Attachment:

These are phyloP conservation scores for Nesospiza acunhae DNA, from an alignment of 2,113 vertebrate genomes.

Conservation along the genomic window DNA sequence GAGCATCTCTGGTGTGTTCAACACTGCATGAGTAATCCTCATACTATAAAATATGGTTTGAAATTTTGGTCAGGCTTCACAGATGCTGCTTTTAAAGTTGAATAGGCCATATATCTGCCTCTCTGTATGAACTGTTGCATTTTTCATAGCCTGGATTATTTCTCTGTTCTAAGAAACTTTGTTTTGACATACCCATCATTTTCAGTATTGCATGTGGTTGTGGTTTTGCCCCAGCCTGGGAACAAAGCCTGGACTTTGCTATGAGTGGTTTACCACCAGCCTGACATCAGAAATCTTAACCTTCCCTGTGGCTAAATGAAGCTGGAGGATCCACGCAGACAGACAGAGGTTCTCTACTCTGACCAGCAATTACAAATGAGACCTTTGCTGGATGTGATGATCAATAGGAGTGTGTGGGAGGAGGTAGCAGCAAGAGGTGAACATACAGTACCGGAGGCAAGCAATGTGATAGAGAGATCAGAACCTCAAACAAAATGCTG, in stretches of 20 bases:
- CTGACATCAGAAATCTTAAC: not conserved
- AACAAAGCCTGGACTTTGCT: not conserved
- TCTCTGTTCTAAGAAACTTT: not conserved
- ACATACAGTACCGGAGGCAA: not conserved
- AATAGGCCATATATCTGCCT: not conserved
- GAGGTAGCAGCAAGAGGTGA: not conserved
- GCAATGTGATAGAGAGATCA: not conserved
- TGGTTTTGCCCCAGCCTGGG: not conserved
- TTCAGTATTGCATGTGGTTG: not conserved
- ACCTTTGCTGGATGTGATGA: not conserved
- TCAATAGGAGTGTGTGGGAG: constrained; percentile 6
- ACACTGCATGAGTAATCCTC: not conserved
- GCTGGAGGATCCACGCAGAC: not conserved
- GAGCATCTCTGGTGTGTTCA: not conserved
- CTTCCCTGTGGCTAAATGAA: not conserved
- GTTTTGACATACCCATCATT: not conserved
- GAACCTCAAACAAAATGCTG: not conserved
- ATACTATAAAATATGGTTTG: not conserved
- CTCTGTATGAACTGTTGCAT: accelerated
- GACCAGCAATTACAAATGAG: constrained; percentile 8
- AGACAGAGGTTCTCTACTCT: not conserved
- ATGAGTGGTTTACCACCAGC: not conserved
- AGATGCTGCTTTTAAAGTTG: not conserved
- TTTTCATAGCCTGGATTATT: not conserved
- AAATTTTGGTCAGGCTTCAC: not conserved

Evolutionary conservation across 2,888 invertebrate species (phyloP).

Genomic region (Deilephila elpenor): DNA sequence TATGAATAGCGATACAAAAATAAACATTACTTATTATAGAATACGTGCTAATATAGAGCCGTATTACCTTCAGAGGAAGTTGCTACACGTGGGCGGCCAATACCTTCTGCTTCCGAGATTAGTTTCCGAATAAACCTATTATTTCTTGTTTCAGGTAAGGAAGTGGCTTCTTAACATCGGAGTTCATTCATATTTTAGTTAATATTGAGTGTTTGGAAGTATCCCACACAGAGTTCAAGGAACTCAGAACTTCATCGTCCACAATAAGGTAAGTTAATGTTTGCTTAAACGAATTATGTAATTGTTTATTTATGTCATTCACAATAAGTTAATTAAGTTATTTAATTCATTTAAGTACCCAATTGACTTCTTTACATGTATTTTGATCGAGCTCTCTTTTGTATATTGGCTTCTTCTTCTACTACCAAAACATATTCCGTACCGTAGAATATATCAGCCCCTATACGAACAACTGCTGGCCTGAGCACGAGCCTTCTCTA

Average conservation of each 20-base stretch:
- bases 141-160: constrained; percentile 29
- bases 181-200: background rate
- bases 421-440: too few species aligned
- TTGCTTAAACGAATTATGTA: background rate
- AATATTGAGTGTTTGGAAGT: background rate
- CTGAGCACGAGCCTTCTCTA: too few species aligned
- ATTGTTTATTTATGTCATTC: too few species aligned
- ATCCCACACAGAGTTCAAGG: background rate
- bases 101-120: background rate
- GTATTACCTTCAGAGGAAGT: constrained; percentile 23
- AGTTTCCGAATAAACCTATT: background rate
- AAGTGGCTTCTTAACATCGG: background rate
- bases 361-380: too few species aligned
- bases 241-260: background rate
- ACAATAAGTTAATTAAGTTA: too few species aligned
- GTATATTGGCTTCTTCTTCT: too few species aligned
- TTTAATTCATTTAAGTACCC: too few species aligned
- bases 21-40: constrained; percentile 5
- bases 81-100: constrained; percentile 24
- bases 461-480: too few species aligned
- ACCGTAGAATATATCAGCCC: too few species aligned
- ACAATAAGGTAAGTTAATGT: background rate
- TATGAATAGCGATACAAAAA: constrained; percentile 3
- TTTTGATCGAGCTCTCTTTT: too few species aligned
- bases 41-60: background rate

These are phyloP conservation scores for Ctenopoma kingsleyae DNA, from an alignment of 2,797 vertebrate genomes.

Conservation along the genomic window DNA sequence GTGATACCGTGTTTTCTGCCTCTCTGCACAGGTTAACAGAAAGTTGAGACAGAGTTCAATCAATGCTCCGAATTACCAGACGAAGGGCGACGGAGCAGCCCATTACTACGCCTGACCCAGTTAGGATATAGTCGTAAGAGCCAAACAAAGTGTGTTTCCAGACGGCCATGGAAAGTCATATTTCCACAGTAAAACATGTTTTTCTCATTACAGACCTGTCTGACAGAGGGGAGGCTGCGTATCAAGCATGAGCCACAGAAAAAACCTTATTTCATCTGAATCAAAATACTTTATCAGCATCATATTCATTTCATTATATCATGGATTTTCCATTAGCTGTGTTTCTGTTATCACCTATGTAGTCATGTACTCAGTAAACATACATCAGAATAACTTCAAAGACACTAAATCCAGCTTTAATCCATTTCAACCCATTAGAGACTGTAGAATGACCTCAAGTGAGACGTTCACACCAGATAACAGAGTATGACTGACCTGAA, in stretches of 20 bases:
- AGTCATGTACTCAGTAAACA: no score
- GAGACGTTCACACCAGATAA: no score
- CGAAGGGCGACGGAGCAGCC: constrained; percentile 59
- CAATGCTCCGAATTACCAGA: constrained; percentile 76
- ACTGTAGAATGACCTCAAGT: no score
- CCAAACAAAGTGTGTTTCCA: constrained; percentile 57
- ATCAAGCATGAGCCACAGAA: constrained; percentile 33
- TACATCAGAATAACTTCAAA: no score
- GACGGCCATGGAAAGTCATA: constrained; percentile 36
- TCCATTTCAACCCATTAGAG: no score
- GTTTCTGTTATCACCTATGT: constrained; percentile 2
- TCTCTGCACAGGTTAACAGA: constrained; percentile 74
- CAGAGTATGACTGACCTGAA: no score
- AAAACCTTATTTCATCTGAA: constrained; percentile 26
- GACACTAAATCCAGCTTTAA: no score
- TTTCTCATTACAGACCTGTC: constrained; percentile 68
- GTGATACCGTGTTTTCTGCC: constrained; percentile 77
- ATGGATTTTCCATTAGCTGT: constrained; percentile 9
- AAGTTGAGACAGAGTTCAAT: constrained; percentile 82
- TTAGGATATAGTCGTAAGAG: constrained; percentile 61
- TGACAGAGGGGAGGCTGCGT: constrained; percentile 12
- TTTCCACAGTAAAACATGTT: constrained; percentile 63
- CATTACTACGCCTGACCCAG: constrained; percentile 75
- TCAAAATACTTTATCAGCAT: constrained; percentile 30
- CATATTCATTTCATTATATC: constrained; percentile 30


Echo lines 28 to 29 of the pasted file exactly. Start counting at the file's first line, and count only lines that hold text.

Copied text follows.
Evolutionary conservation across 2,888 invertebrate species (phyloP).

Genomic region (Deilephila elpenor): DNA sequence TATGAATAGCGATACAAAAATAAACATTACTTATTATAGAATACGTGCTAATATAGAGCCGTATTACCTTCAGAGGAAGTTGCTACACGTGGGCGGCCAATACCTTCTGCTTCCGAGATTAGTTTCCGAATAAACCTATTATTTCTTGTTTCAGGTAAGGAAGTGGCTTCTTAACATCGGAGTTCATTCATATTTTAGTTAATATTGAGTGTTTGGAAGTATCCCACACAGAGTTCAAGGAACTCAGAACTTCATCGTCCACAATAAGGTAAGTTAATGTTTGCTTAAACGAATTATGTAATTGTTTATTTATGTCATTCACAATAAGTTAATTAAGTTATTTAATTCATTTAAGTACCCAATTGACTTCTTTACATGTATTTTGATCGAGCTCTCTTTTGTATATTGGCTTCTTCTTCTACTACCAAAACATATTCCGTACCGTAGAATATATCAGCCCCTATACGAACAACTGCTGGCCTGAGCACGAGCCTTCTCTA